Attempts to reduce the stigma associated with “plus-size” body shapes may lead to an increasing number of people underestimating their weight and undermine efforts to tackle obesity crisis, a new study has warned.
The researcher has linked plus-size clothing with an unintentional negative consequence that may prevent recognition of the health risks of being overweight.
The results, published in the journal Obesity, showed that the number of overweight individuals who are misperceiving their weight has increased over time, from 48.4 per cent to 57.9 per cent in men and 24.5 per cent to 30.6 per cent in women.
Similarly, among individuals classified as obese, the proportion of men misperceiving their weight in 2015 was almost double that of 1997 (12 per cent vs 6.6 per cent).
“To achieve effective public health intervention programmes, it is, therefore, vital to prioritise inequalities in overweight and obesity-related risks,” said co-author Raya Muttarak, from University of East Anglia (UEA) in Norwich, England.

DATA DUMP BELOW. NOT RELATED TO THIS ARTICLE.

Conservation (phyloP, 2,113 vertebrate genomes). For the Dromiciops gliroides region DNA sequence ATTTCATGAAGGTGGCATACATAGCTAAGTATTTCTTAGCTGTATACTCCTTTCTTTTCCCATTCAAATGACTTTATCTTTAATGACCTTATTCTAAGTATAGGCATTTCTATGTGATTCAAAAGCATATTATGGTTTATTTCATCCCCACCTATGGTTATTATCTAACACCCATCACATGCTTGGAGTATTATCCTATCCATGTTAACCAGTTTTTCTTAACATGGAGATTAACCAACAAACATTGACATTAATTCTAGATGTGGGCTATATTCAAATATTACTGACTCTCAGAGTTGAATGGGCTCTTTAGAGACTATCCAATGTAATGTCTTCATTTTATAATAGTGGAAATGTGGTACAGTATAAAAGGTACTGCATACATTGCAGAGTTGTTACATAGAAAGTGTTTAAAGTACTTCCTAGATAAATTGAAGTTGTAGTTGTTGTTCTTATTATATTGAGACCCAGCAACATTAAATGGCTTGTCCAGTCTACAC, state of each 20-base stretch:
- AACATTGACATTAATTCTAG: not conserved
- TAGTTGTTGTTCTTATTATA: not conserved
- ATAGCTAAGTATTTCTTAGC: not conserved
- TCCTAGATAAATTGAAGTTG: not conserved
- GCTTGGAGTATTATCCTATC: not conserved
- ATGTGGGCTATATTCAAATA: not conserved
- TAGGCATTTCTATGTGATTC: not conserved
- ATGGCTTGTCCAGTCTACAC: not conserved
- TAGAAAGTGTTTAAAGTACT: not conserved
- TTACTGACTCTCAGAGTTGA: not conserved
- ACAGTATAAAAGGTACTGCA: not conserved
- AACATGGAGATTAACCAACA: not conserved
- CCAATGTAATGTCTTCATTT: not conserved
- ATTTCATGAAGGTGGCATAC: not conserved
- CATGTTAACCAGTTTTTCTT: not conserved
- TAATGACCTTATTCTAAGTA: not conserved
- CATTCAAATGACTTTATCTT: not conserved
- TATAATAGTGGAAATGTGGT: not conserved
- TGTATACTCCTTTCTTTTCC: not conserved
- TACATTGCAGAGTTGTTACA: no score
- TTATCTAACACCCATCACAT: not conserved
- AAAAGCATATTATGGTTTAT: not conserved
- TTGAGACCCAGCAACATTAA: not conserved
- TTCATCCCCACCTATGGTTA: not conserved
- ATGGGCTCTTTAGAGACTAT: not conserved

“Identifying those prone to misperceiving their weight can help in designing obesity-prevention strategies targeting the specific needs of different groups,” Muttarak added.
For the study, the researchers analysed data of almost 23,460 overweight or obese people, from five years — 1997, 1998, 2002, 2014, and 2015.
The researchers also found that men and individuals with lower levels of education and income were more likely to underestimate their weight status and consequently less likely to try to lose weight.
The proportion underestimating their weight status was higher among overweight individuals compared with those with obesity (40.8 per cent vs 8.4 per cent), the researchers said.
Correspondingly, only about half of overweight individuals were trying to lose weight compared with more than two-thirds of people with obesity, they added.